3 reasons list stories work

It’s a familiar format. It’s familiar, because it’s effective. Here’s why and how you should compose a list of key points to deliver your message.

Although there are critics of list stories—those in which the author provides a list of tips on achieving a particular task, etc.—the format is extremely valuable for PR professionals, and we should be taking advantage of them.

Resources at print publications are continuing to dwindle, which means that editors today often turn to industry thought leaders to develop content.

They’re much more likely to accept something brief and to the point, like a numbered tip article, than a lengthy essay about a topic—and readers are much more likely to read it.

As you think about how to get your clients’ names and companies into the discussion, consider structuring the clients’ insights into sound bites so they can be published as a list article.

Here are three key reasons why this format works:

1. Social media has changed our collective attention span.

Neil Vidyarthi of SocialTimes posted an infographic that shows how social media, in the span of a decade, has diminished our attention span from 12 minutes to five minutes. This means you have a lot less time to make your point. Plus, once your article publishes, it will probably receive a lot of traffic through social media sharing, so you should offer the brevity that online readers expect.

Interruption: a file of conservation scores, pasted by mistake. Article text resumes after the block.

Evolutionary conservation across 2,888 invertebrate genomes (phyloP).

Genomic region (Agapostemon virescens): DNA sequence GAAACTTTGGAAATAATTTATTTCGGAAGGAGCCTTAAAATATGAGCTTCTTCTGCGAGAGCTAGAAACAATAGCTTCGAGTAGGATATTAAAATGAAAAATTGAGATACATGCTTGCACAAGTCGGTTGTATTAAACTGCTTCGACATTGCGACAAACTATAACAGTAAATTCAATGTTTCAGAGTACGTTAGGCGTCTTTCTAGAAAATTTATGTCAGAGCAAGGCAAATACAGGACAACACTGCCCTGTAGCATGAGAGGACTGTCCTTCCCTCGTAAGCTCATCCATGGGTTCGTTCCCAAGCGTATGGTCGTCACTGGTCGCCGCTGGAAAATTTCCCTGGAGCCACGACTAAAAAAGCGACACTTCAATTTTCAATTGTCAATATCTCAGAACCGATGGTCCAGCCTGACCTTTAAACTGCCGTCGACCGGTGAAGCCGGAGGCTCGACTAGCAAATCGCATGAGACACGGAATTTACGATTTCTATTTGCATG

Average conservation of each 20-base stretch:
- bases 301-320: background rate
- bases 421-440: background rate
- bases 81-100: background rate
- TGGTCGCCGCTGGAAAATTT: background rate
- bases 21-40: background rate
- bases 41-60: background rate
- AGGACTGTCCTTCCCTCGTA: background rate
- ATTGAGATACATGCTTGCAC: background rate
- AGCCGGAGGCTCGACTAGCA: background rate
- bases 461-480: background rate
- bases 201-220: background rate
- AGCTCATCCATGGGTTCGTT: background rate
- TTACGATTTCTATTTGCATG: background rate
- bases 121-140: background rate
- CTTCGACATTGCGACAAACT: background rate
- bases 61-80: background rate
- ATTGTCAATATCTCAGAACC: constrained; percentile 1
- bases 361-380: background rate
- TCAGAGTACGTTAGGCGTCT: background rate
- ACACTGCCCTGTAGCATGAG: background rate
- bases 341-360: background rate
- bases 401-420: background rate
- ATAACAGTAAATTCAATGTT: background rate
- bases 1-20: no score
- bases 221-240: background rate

2. You can be bold and easily digestible so your message sticks with readers.

Your ultimate point is usually just one sentence (or one sentence per point if you have multiple elements in your article). Including a paragraph or two before your point just makes it hard to find and, thus, hard to remember. Using lists doesn’t mean you can’t expand on your point after the fact (see what I’m doing here?), but at least you know that readers will retain your overriding message.

3. Your content stays relevant longer.

As I mentioned, no one is saying in-depth articles are dead, but they often analyze current events or depend on them to make their point. When you list your points, they’re not filled with bells and whistles—they’re straightforward assertions.

When crafting a contributed article for your clients, think about the article’s five or 10 main messages. If it takes some time to find and understand them, you might want to consider moving to a list format.

Lydia Howard is an account manager for Vantage Communications, a boutique technology firm. Send her an email at lhoward@pr-vantage.com, or follow her on Twitter @lydhow.

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